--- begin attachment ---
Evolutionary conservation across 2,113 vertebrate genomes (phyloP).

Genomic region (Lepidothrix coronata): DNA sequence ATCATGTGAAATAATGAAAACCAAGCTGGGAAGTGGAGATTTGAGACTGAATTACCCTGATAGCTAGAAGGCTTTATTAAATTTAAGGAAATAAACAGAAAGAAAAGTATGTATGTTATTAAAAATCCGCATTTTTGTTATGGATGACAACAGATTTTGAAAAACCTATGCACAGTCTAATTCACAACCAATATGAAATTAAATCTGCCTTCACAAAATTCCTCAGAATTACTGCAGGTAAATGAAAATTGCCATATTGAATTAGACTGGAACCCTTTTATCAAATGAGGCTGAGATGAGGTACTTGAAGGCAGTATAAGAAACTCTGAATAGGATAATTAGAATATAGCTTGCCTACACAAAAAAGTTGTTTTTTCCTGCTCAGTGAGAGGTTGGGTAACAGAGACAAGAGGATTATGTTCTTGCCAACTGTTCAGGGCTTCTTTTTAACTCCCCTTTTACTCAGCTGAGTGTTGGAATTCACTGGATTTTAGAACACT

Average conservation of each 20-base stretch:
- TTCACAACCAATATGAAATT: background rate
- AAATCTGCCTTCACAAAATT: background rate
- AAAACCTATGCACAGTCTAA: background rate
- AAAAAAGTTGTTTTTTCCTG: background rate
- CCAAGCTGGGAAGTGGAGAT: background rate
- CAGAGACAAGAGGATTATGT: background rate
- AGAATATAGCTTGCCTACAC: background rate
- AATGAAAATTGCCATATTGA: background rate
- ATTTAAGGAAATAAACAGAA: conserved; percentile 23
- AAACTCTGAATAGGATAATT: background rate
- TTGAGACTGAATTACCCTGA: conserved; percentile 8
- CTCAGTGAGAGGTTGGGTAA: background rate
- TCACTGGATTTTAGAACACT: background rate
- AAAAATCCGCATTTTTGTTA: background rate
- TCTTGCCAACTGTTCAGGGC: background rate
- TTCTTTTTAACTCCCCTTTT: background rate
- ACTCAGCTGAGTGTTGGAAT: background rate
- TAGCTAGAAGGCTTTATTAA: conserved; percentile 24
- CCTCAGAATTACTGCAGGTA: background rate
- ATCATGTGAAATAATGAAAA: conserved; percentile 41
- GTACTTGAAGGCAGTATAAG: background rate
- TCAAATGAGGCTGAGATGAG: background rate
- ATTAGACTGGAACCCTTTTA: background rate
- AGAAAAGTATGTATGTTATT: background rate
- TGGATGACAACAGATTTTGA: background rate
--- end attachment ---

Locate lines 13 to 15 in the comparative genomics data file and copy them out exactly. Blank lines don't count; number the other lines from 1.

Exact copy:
- AAACTCTGAATAGGATAATT: background rate
- TTGAGACTGAATTACCCTGA: conserved; percentile 8
- CTCAGTGAGAGGTTGGGTAA: background rate